5 Bands Named After Their Home States, Cities — and a Continent

Nazareth was actually from Scotland yet named itself after the biblical city of Israel. The new romantic-era Japan, featuring David Sylvain and the late Mick Karn were actually England natives and pulled their name from a travel brochure on the floor before their first gig. Inspired by electronic music coming out of Europe (i.e. Kraftwerk), Berlin leaned on the German capital as their band name.

Videos by American Songwriter

[RELATED: 6 Bands Named After Places They Aren’t From]

Some bands have had a connection to city, state, or country for one reason or another, while other monikers came from their roots.

Here are five bands that named themselves after their home states, cities — and even an entire continent.

1. Kansas

Known for their early 1970s rock classics “Dust in the Wind” and “Carry on Wayward Son,” Kansas pulled their name right from their home state. Formed in Topeka, Kansas in 1970, the band had become a major headlining act by the late ’70s, following the success of “Carry On Wayward Son,” which peaked at No. 11 on the Billboard Hot 100.

[RELATED: The Story Behind the Autobiographical Kansas Hit “Carry On Wayward Son”]

At first, high-school friends, guitarist Kerry Livgren, bassist Dave Hope, and drummer Phil Ehart, called their band Kansas then changed it to White Clover after adding classically trained violinist Robby Steinhardt. As they maneuvered through some lineup shifts, they briefly called themselves Kansas I, before returning to Kansas.

The band, which still features founding Kansas drummer Ehart and longtime guitarist Rich Williams, released their 16th album, The Absence of Presence, in 2020.

2. Chicago

Formed in February 1967 in Chicago, Illinois, they originally called themselves The Big Thing, then Chicago Transit Authority, before landing on their city of Chicago in 1969, following the release of their self-titled debut album. By the mid-’70s through late 1980s, Chicago had a string of No. 1 hits, including the Peter Cetera-penned “If You Leave Me Now” in 1976 and “Hard to Say I’m Sorry” from 1982, along with their 1988 power ballad “Look Away,” written by Diane Warren.

In 2014, the band’s 1969 debut album, Chicago Transit Authority, was inducted into the Grammy Hall of Fame, and two years later Chicago was inducted into the Rock & Roll Hall of Fame.

Founding members, vocalist and keyboardist Robert Lamm, trumpeter Lee Loughnane, and trombonist James Pankow continue to record and tour with the band, and Chicago released their 26th album, Chicago XXXVIII: Born for This Moment, in 2022.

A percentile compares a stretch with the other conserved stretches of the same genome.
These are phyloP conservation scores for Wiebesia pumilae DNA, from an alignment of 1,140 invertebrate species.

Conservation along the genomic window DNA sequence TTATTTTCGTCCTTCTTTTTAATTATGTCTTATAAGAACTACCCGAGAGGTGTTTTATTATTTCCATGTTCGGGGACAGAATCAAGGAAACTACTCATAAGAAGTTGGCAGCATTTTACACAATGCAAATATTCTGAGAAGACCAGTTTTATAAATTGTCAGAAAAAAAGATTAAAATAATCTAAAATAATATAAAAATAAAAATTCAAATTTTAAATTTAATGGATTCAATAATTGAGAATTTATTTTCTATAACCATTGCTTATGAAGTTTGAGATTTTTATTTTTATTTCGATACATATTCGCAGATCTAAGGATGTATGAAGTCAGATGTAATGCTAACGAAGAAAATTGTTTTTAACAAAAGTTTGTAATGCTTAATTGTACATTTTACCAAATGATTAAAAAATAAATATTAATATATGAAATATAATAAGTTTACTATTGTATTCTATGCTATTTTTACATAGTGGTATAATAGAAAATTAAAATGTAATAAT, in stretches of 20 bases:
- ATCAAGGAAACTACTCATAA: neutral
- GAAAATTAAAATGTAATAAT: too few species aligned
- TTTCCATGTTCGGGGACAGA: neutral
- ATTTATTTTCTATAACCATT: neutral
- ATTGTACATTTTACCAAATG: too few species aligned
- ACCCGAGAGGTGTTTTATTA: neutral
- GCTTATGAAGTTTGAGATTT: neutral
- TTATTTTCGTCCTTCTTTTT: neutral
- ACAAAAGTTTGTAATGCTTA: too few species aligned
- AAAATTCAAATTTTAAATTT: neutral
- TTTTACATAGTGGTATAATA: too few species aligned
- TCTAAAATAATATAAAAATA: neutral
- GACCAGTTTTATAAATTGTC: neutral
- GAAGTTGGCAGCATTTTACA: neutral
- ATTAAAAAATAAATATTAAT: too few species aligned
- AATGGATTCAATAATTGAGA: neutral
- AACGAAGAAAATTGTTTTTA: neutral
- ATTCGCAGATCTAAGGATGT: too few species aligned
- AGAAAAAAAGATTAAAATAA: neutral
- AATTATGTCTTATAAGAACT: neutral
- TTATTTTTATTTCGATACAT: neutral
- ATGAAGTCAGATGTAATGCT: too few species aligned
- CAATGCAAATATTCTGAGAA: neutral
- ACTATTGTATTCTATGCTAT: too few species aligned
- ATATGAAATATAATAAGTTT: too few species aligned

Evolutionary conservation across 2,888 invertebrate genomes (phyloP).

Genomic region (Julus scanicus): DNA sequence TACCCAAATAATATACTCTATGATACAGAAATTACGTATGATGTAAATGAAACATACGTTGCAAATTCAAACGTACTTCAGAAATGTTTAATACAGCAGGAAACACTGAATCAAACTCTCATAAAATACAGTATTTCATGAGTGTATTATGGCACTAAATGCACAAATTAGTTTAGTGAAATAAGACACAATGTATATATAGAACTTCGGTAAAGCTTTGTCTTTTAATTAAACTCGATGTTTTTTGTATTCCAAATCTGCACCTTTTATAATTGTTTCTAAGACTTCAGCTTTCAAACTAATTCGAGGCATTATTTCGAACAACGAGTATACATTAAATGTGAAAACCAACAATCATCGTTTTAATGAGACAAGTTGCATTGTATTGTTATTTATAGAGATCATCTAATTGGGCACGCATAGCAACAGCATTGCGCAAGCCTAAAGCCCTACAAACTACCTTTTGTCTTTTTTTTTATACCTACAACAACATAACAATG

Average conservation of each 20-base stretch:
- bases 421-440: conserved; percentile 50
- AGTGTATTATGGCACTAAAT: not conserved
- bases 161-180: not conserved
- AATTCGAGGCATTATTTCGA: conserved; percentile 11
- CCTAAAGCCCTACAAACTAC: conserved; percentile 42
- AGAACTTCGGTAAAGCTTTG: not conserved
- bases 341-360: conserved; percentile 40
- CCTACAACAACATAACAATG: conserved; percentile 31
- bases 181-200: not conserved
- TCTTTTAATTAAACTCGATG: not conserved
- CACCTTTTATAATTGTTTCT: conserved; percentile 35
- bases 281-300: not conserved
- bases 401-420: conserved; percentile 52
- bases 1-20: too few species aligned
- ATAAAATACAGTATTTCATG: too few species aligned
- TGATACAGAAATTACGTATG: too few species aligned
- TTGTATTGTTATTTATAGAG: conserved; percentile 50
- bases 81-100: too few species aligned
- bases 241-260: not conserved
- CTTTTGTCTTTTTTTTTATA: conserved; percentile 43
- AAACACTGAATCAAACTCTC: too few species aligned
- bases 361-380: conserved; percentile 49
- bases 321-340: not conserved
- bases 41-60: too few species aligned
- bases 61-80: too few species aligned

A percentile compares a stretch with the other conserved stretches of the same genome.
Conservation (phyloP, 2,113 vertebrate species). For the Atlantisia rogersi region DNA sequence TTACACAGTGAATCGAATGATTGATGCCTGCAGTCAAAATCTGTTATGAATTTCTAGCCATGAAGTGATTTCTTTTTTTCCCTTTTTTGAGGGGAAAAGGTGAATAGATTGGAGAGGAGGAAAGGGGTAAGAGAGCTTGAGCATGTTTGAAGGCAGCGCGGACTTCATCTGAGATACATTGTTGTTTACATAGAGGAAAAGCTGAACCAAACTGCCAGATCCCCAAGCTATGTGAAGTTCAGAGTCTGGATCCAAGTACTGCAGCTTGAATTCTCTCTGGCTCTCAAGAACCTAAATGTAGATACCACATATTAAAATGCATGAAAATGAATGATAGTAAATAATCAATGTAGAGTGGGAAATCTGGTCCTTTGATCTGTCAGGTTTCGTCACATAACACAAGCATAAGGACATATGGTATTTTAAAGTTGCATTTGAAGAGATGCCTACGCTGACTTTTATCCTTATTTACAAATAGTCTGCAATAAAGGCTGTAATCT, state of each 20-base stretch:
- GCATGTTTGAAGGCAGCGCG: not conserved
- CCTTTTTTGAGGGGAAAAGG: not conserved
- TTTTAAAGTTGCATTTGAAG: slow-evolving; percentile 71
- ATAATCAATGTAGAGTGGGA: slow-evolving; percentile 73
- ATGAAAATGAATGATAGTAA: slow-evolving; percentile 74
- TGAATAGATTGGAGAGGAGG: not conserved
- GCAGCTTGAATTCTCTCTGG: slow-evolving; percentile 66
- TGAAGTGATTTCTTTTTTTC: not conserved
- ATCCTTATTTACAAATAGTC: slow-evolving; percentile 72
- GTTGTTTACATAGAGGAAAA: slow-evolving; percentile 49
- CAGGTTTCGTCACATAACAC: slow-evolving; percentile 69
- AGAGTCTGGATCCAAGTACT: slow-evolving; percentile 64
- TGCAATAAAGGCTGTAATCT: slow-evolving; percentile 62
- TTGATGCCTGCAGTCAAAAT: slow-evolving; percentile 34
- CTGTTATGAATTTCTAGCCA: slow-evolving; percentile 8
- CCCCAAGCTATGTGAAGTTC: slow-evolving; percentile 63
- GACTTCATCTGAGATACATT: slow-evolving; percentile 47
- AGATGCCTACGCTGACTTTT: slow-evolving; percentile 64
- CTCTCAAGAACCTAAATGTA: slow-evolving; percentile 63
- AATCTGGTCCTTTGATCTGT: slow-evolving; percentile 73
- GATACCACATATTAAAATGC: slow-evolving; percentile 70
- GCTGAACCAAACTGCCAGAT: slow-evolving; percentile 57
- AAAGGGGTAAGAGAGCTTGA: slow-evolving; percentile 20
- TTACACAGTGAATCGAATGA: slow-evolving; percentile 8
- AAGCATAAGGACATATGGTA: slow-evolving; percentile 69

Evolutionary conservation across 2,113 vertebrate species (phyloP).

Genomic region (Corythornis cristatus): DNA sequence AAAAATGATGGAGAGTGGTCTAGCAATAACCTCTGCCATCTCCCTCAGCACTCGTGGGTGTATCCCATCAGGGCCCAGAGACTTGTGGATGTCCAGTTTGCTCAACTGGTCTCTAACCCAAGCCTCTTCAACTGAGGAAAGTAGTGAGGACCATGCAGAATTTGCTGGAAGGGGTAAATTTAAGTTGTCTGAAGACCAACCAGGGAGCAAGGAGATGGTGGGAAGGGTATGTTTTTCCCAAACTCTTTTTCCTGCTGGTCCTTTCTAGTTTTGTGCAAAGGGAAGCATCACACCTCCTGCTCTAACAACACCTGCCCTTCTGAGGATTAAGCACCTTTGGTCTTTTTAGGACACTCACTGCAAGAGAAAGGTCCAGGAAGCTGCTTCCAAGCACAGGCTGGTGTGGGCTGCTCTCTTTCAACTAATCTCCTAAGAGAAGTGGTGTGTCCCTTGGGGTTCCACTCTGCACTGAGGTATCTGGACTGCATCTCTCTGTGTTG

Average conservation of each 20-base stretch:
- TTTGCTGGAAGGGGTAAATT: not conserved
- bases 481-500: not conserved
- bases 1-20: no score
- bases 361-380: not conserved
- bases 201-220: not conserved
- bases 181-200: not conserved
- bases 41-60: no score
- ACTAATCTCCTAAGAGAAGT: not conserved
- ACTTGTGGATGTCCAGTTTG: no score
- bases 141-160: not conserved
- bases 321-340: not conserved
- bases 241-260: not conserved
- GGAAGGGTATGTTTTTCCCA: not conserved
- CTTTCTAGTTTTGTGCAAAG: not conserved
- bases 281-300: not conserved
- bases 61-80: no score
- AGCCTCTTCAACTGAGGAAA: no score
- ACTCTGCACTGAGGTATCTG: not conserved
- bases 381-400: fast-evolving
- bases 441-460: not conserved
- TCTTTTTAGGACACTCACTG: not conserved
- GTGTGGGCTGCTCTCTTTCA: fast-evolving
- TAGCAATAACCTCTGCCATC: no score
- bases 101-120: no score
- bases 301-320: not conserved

3. Boston

Straight out of the capital of Massachusetts, the rockers decided to pay homage to their home state, after the name Boston was suggested by their producer John Boylan and engineer Warren Dewey. In 1976, Boston’s self-titled debut shot them directly into arena rock heaven with the hit “More Than a Feeling,” which was written by guitarist Tom Scholz.

[RELATED: The Stately Story Behind the Band Name Boston]

Throughout the decades, Boston also became known for songs “Feelin’ Satisfied” “Amanda,” “Peace of Mind,” “Smokin,’” “Don’t Look Back,” and “A Man I’ll Never Be,” among other rock gems within their catalog.

Boston has sold more than 75 million records worldwide, including 31 million in the U.S. alone, making them one of the world’s best-selling music acts. The band released their sixth album, Life, Love & Hope, in 2013.

4. Florida Georgia Line

At first Florida Georgia Line’s Tyler Hubbard and Brian Kelley were trying to think of a moniker around peaches and oranges but went back to their home states—instead of home state fruits. The country duo landed on Florida Georgia Linessince Kelley was from Ormond Beach, Florida and Hubbard hails from Monroe, Georgia. The line just got added in the end.

“I can’t remember—something peach and then an orange,” said Kelley in 2014. “We were thinking states and it was probably 2:30 or 3 in the morning. We were all at the house and we’d been playing writers’ rounds and were like, ‘Well, if we’re going to be a duo, we’re going to take this thing seriously, we need a name.'”

[RELATED: 5 Songs You Didn’t Know Brian Kelley Wrote for Other Artists]

Kelley continued, “We had to stop showing up as Brian and Tyler. We needed a name, so we put our heads together and said ‘I want to represent where I’m from and you want to represent where you’re from.’ Two states got thrown out, and then the ‘Line’ and it kind of stuck. It never felt like we should change it.”

5. Europe

In their first incarnation, Swedish rockers Europe called themselves Force. Before entering the Swedish rock talent contest, Rock-SM, in 1982, the band changed their name to Europe. Vocalist Joey Tempest ended up winning the Best Lead Singer award, while John Norum was christened Best Guitarist. Though the band is technically from the continent of Europe, they actually pulled their moniker from Deep Purple’s 1975 live album Made in Europe.

The band shot to stardom in the mid to late-’80s with their “Space Oddity”-inspired hit “The Final Countdown” and power ballad “Carrie,” and released their 11th album, Walk the Earth, in 2017.

Photos of Kansas (1982) by Getty Images/Bob Riha, Jr.

Leave a Reply

Zac Brown Band Pays Tribute to Robbie Robertson with Cover of “The Weight”